History of the Ecological Research Center

The Department of Biology established the Ecological Research Center (ERC) in 1973 to meet the need for information relating to ecology (locally and world-wide). The objective was to provide an academic unit within the University that would foster the institution's goal of discovery and dissemination of critical knowledge to the metropolitan community of Memphis, the people of Tennessee, the Mid-South region and the nation. Additionally, there was a desire to prepare diverse graduate and undergraduate student populations for successful careers in ecology and related fields and, in so doing, contribute to the global need for a workforce qualified to address the world's growing demand for ecological information.

From the beginning, it was recognized that these goals could best be accomplished through the establishment of partnerships with city, state, federal, and private agencies. Such linkages have been strongly promoted and have been critical to the development of the ecology program at The University of Memphis. Ecological issues are complex and tightly associated with economic, political, and social issues. Therefore, diverse backgrounds and understandings are required to successfully resolve many ecological issues.

More recently, the Center recognized the growing need for ecological information as it relates to increasing urban environments and addressing problematic issues in such areas. The Center therefore began establishment of a new Program in Urban Ecology, a multidisciplinary focus which will train a new breed of ecologists through graduate studies and internships.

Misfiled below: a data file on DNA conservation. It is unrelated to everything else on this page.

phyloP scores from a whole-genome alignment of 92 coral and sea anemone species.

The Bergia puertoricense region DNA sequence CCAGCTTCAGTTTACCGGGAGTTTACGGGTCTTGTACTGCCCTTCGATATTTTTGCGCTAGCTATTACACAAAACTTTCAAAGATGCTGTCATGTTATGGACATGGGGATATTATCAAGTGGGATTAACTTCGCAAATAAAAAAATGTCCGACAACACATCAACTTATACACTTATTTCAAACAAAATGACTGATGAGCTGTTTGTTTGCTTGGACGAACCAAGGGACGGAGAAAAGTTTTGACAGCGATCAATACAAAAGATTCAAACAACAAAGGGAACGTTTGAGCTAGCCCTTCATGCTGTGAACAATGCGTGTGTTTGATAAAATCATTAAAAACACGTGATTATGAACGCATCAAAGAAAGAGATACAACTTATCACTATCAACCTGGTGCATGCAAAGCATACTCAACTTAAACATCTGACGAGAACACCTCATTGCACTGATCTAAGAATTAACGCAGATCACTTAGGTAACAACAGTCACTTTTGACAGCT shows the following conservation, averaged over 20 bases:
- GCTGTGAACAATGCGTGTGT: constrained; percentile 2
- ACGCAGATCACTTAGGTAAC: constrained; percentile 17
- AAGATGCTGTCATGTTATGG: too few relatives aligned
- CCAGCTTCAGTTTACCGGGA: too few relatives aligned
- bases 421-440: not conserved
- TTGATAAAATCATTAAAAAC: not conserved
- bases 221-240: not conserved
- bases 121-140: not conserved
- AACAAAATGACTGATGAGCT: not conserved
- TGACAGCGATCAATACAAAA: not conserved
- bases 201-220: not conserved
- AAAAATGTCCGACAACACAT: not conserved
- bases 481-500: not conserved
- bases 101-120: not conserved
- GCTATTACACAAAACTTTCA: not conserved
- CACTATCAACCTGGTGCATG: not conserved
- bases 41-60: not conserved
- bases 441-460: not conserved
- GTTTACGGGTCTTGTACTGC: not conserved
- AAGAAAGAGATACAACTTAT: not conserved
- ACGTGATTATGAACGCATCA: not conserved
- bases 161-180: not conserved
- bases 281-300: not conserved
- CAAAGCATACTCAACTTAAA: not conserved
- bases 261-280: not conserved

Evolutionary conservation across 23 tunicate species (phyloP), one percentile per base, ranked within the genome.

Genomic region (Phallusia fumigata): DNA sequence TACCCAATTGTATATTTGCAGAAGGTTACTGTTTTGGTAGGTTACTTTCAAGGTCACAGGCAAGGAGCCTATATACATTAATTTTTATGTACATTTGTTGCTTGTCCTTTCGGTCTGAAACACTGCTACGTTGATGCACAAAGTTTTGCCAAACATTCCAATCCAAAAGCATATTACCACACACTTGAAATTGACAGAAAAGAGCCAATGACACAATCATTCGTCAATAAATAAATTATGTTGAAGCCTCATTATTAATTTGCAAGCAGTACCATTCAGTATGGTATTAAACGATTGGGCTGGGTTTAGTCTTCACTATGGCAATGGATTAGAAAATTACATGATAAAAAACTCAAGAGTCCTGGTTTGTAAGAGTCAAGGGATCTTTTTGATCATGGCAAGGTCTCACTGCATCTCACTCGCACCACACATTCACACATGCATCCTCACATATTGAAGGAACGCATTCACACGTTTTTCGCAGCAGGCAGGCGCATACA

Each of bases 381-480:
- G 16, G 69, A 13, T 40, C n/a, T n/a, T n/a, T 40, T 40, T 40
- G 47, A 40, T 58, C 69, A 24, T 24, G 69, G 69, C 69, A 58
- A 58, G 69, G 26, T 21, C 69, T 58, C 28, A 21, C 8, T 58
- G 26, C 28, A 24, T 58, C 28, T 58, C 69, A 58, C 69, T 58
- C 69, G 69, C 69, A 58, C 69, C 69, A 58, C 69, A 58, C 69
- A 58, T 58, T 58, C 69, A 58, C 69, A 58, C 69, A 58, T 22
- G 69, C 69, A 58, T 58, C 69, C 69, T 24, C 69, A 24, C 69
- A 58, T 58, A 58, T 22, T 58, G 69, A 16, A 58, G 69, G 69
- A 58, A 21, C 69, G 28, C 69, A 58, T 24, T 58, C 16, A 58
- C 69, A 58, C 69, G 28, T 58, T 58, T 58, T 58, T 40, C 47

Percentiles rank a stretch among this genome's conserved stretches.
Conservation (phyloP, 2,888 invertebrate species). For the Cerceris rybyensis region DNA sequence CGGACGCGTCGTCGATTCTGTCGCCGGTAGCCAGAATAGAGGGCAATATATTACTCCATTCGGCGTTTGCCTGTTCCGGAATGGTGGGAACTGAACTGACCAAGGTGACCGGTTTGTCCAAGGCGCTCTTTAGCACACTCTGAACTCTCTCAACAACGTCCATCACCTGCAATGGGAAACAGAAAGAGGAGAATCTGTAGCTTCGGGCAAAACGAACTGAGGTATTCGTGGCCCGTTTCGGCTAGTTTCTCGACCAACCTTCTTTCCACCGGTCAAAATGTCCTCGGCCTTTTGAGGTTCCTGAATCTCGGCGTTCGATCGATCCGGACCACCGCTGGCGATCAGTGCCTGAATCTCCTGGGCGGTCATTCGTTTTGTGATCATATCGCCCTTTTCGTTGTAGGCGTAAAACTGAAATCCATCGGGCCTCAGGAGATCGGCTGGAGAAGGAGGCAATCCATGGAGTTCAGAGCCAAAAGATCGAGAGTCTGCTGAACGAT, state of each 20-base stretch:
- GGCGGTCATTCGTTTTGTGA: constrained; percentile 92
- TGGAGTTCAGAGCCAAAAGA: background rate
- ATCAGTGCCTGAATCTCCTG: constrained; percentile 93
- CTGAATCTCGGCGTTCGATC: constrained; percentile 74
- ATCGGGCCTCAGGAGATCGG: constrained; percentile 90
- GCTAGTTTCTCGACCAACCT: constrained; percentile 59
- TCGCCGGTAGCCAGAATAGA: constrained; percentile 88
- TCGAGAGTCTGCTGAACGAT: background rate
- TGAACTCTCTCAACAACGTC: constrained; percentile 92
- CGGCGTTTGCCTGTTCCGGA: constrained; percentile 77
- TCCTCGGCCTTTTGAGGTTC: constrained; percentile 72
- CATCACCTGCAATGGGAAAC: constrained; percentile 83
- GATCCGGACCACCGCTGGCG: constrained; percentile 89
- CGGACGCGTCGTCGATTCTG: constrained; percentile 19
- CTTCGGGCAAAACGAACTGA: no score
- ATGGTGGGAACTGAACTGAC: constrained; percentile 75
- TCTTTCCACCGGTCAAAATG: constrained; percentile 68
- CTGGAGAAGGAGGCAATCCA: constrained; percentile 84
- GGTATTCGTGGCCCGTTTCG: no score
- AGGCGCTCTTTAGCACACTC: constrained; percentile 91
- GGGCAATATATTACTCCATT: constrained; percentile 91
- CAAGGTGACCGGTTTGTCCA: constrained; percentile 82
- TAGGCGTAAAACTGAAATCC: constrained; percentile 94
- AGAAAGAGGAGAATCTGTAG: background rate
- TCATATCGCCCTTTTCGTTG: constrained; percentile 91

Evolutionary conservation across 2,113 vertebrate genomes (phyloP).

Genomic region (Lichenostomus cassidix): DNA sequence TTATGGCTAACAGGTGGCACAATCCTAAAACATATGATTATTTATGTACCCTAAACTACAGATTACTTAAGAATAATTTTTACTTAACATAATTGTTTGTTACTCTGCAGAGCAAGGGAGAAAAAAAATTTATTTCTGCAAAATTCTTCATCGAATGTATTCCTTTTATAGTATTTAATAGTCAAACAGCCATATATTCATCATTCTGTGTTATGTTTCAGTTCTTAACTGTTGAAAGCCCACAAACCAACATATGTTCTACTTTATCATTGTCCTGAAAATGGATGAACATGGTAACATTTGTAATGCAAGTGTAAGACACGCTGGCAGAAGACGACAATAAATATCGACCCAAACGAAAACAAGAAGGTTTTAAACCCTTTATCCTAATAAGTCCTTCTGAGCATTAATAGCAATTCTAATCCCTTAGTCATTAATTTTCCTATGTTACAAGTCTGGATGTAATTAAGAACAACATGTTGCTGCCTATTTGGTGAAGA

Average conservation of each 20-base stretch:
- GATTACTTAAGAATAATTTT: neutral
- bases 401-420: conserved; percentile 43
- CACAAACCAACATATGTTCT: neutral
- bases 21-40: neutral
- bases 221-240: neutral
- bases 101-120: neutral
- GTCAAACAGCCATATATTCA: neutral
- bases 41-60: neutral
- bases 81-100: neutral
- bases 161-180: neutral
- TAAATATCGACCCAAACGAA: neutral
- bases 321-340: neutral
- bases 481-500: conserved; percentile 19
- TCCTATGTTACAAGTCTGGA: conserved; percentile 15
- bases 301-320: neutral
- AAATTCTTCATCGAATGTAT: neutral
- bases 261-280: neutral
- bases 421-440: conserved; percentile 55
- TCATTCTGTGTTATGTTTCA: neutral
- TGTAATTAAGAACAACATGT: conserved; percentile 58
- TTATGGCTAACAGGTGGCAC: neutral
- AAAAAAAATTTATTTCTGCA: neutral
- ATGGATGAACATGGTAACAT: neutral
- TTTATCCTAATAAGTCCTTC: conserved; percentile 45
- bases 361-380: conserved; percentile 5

Urbanization (associated with human population growth) represents one of the most significant factors affecting the earth's ecosystem. Yet, such urban systems are relatively unstudied and represent the new frontier in ecology and related areas. Because ecological issues in the urban community are complex and tightly associated with economic, political, and social issues, diverse backgrounds and understandings are required to successfully resolve many ecological problems and develop conservation and management plans.

Such complexity requires training beyond traditional backgrounds. At present, few programs exist to prepare a workforce for this arena. Additionally, only a few programs have been developed worldwide to conduct research in an attempt to meet the challenges of sustainable natural resources in urban ecosystems. Because the scope of topics is so broad, no other institution outside of academia encompasses a wide enough range of specialist to cover the territory associated with research and education at this level. Consequently, academic institutions must accept the challenges of the modern world in dealing with issues related to long-term sustainability of the earth's resources.

Conservation and management of natural resources is best served through collaborative work (employing the highest level of modern technology) among individuals from many disciplines that share an interest in ecological issues. Therefore, The Ecological Research Center, through partnerships with state, federal and private agencies and organizations and support from the general public, proposes a visionary program that results in virtually a new breed of ecologist and an innovative approach to identifying ecological needs and developing research plans for solutions to problems and issues.

As urbanization continues to increase (today approximately 80% of the American population resides in urban areas) and problematic issues shift from rural to urban arenas, urban universities are called upon to address society's needs in unique ways.

Such needs can only be served through visionary programs. We propose such a focus in our Program in Urban Ecology, and believe our plan benefits the residents of Memphis, the Mid-South, and the global community by assessing issues that explore and improve the quality of life for everyone. Additionally, the program represents an opportunity for the University and associated groups to provide a model for others to follow worldwide as the new "Ecological Age" continues to develop.